Divorces with high-value assets can get messy, especially when it comes to dividing property such as retirement funds. You may be the main contributor to an account, but California's property division laws could still order a 50/50 split.
Understanding your rights during a divorce case in Fullerton could help you protect your assets and retirement accounts.
How courts split retirement savings
In California, the divorce courts abide by community property rules. Community property refers to anything of value you and your spouse acquired during the course of your marriage. This includes 401(k)s, pension plans and other retirement accounts. In a divorce case, you will first have the opportunity to divide your assets with your spouse yourself.
You and your spouse could work together to come up with a way to split your retirement savings fairly. If that does not work, however, the courts will typically divide all community property down the middle. Your spouse could receive 50% of your retirement savings, regardless of his or her personal contributions over the years.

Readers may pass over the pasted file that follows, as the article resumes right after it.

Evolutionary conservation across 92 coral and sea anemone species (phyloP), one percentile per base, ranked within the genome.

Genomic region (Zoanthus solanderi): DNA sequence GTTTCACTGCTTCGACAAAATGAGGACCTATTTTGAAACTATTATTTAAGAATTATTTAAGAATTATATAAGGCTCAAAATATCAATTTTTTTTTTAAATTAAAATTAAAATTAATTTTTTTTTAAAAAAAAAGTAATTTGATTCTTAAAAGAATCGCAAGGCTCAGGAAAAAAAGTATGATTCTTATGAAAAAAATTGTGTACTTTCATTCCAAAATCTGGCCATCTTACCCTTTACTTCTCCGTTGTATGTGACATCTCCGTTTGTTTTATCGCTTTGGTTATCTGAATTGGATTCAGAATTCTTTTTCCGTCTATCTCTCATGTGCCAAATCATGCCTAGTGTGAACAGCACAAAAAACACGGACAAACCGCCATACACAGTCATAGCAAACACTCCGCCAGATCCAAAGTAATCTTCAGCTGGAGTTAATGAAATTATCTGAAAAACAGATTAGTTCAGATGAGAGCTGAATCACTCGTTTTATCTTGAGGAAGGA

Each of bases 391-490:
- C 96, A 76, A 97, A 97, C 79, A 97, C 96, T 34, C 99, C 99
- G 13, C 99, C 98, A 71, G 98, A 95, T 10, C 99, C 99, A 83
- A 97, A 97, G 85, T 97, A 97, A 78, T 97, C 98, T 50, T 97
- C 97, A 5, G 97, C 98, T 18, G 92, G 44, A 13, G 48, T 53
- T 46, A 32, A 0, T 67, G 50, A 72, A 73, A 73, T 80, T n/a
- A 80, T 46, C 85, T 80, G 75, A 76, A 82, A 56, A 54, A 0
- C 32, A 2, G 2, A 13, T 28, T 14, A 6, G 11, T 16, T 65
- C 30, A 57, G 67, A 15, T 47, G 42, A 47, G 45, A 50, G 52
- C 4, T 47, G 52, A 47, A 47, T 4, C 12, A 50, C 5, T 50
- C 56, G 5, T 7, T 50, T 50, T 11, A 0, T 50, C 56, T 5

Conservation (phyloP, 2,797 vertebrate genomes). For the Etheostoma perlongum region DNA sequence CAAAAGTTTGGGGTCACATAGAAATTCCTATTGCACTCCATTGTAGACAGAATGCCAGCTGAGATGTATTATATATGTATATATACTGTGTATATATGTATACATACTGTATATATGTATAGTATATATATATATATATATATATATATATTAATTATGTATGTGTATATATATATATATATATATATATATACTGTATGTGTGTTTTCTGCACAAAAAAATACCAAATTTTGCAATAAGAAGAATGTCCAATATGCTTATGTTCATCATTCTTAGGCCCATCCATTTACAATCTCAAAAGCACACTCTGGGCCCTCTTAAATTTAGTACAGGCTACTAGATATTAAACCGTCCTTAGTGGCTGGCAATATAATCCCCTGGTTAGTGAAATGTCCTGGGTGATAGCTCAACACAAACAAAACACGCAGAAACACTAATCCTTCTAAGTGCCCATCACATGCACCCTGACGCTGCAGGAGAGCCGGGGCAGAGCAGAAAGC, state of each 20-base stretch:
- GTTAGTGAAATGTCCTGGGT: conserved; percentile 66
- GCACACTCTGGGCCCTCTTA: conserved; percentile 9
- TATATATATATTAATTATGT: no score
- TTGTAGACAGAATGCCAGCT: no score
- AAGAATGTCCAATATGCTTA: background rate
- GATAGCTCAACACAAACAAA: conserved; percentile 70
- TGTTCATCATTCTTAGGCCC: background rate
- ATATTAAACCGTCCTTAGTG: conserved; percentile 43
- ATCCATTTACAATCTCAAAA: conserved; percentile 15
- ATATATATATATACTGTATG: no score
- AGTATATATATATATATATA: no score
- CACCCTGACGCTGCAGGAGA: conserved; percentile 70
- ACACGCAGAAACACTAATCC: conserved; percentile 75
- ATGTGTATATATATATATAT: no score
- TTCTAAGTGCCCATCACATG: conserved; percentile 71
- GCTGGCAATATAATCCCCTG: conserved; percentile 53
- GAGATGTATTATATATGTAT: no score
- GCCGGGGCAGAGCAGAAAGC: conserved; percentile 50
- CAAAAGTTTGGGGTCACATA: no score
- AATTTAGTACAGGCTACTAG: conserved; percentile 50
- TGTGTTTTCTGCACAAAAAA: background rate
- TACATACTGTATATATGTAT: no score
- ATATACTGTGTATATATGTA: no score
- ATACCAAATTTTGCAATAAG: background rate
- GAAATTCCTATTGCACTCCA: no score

Classify different retirement plans
The type of retirement savings plan you and your ex-spouse have together can determine factors such as taxation. If you have an IRA account, the courts refer to the division process as "transfer incident to divorce." If you have a 401(k) or another qualified plan, the courts will refer to the process as a Qualified Domestic Relations Order.
It is up to you and your ex-spouse to list your retirement savings under the correct category when filing for divorce. Otherwise, you could make the process more complicated than it has to be. The distinction is important because the government will not tax transfer incident to divorce transactions. Following the IRS's rules will help you avoid paying taxes on assets you give your spouse from your IRA. QDRO transfers are also tax-free if you report them correctly.